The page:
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Monday, November 02, 2009

LA Times bashes the critics

In Friday's Los Angeles Times, Scott MacLeod bashes Human Rights Watch founder Robert Bernstein for Bernstein's criticism of the organization that he founded. A few responses to this attack are below.
Bernstein is just plain wrong that the organization's Middle East program focuses on Israel's alleged human rights violations while ignoring those committed by Arab governments and the Iranian regime. Even a quick glance at Human Rights Watch's website, where recent reports are posted, shows that the majority of those on the Middle East relate to countries other than Israel. According to Human Rights Watch, it has produced 1,776 total documents on the Middle East since 2000 -- 250, or 14%, of which were devoted to Israel.
No, MacLeod is just plain wrong. There are 16 countries covered by Human Rights Watch's Middle East division. 14% is a disproportionate number, especially when one considers that none of the other countries covered is free. How many reports has Human Rights Watch produced on Saudi Arabia? How many on Syria? How many on Iraq while Saddam was in power? How many on Egypt, which has been governed by a 'state of emergency' for 27 years? How many on Iran?

As Professor Gerald Steinberg of NGO Monitor points out in an as yet unpublished article:
Fortunately, weighted studies exist which better reflect the basis for Bernstein’s concerns at HRW’s recent misguided agenda. Analysis of HRW’s Middle East activities from 2004-8 reveals that their output during this period consistently focused more on condemnations of Israeli defense against terror than on serial human rights abusers such as Syria, Saudi Arabia and Libya.

In 2008 specifically, HRW’s focus on Israel was second only to Saudi Arabia and far more than on Libya, Syria, and other chronic human rights abusers. Unlike HRW’s misleading claim that only 15% of its Middle East and North Africa reporting is devoted to Israel (a level which is unjustified in this region), analyses do not simply aggregate all HRW publications as equally significant. This detailed study recognizes the important differences between publications, such as a lengthy published report accompanied by press conferences (the norm when HRW attacks Israel) in contrast to one-page website postings that attract little attention.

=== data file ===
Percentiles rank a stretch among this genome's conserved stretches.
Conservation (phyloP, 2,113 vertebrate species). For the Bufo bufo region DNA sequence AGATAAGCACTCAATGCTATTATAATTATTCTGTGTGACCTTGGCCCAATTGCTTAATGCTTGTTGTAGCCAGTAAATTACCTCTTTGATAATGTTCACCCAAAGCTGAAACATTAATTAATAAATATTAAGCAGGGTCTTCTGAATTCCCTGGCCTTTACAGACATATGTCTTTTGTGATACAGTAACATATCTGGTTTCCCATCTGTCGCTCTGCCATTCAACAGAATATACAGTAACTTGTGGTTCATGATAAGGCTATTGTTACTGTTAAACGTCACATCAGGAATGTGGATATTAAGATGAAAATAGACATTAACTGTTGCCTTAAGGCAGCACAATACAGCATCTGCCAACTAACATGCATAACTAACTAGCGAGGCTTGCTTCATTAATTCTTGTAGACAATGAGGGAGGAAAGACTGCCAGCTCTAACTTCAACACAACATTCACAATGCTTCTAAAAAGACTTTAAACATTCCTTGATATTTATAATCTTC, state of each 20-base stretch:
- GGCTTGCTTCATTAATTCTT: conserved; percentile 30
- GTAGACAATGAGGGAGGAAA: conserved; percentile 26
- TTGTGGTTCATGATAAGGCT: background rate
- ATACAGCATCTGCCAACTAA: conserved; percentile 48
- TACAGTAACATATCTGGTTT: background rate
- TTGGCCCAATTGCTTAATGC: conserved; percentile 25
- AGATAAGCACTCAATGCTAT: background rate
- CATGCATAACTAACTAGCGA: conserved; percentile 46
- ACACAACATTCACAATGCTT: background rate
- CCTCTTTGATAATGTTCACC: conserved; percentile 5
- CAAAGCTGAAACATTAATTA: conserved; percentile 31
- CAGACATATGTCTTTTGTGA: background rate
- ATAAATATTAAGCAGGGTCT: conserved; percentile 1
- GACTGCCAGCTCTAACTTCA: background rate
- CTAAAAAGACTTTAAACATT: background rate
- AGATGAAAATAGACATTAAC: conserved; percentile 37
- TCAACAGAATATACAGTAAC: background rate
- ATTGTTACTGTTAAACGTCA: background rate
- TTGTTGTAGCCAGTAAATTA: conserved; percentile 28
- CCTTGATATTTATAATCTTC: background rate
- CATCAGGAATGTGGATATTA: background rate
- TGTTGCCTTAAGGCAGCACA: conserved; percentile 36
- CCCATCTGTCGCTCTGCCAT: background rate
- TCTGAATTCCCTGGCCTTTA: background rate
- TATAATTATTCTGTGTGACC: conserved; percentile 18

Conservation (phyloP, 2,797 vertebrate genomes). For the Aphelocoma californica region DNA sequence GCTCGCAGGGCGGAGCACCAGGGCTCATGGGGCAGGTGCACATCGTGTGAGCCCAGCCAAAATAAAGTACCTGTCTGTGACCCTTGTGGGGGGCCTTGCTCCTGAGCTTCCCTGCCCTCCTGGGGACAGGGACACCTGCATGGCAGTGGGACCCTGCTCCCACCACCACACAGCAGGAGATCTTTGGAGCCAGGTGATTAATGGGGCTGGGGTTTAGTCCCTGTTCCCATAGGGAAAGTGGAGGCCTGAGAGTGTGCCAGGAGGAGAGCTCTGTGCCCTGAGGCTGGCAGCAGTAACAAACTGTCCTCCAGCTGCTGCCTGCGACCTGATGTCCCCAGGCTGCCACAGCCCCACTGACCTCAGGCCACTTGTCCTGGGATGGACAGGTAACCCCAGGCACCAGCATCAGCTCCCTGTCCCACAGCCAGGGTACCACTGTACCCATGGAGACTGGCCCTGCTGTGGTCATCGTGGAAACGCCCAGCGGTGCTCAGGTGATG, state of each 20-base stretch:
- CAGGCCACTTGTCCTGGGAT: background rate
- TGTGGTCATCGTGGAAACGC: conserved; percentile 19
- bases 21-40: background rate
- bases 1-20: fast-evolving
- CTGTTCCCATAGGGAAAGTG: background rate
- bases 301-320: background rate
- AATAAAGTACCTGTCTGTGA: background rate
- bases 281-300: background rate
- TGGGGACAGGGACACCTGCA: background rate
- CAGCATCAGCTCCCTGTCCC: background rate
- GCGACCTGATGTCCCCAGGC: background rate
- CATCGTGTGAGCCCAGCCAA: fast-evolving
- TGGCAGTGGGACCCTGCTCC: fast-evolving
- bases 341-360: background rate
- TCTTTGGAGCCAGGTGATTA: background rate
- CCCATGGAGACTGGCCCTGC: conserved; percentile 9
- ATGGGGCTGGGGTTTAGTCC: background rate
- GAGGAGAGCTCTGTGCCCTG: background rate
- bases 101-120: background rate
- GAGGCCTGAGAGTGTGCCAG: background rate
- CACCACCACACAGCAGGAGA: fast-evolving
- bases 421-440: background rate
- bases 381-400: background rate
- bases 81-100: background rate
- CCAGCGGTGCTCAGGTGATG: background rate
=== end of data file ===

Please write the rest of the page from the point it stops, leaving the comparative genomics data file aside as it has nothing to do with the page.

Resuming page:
Adding more evidence to this number crunching approach, NGO Monitor also studies the use of language, demonstrating that since 2005, HRW has used particular damning and unjustified terminology in attacking Israel. In a region replete with despotic regimes, the only democracy in the Middle East was condemned for “violations of human rights law” or similar terms 33 times in 2008, compared to thirteen such citations for the Palestinians, six for Hezbollah and five for Egypt.
Appallingly, MacLeod then slips into attempting to defend the human rights records of Egypt, Saudi Arabia, Hamas, Hezbullah and Iran.
Bernstein describes a Middle East "populated by authoritarian regimes with appalling human rights records," most of which "remain brutal, closed and autocratic, permitting little or no internal dissent." Without excusing any of them, the reality is not so simple.

Hosni Mubarak's Egypt, for example, is hardly Saddam Hussein's Iraq; the Saudi ruling family cannot be equated with the Taliban either. When it comes to Israel, Mubarak has maintained the 1979 peace treaty throughout his 28 years in power; Saudi Arabia's King Abdullah sponsored the 2002 peace initiative proposing a comprehensive Arab-Israeli peace accord.

Bernstein argues that the militancy of groups such as Hamas and Hezbollah "continues to deprive Palestinians of any chance for the peaceful and productive life they deserve." He does not mention the role that Israel's long military occupation of Palestinian lands has also played in perpetuating Palestinian misery.

Bernstein shouts alarm over the fact that Hamas and Hezbollah receive support from the Tehran regime, which he asserts has "openly declared its intention not just to destroy Israel but to murder Jews everywhere." Not to sidestep the appalling behavior of any of the three, but the reality is more complicated. Hamas and Hezbollah are not Iranian puppets. Each has genuine and substantial popular support within their constituencies and throughout the Middle East -- popularity, incidentally, that is the result of fighting Israeli occupation.

Iranian President Mahmoud Ahmadinejad's infamous assertion in 2005 that the "occupying regime" in Israel should be "wiped off the map" did not call for the annihilation of Jews in Israel or anywhere else. Iran itself is home to about 25,000 Jews who are determined to remain there. Ahmadinejad's threat can reasonably be ascribed to rhetorical bombast more than to plans for another Holocaust.
I wonder if MacLeod discussed his claims about Egypt with the country's remaining Christian Copts. I wonder if he ever tried to take a bible into Saudi Arabia, or for that matter to enter Saudi Arabia with a Jewish friend (if he has any). I wonder if MacLeod has ever visited Gaza or southern Lebanon and held an off-the-record conversation with members of the local population to see what life is like in an Islamic caliphate. And I wonder whether MacLeod would be willing to stake his life on his assertion that Mahmoud Ahmadinejad doesn't really mean what he says.

Read the whole thing. It's appalling.


At 9:30 PM, Blogger NormanF said...

Its wishful thinking combined with ignorance and erroneous assertions. None of which make the case for HRW but which to the contrary detract from its credibility.

At 3:25 AM, Blogger Unknown said...

I love the irony of his defense of Egypt: "Mubarak has maintained the 1979 peace treaty throughout his 28 years in power". Hello, 28 years in power??? And this is okay, why?


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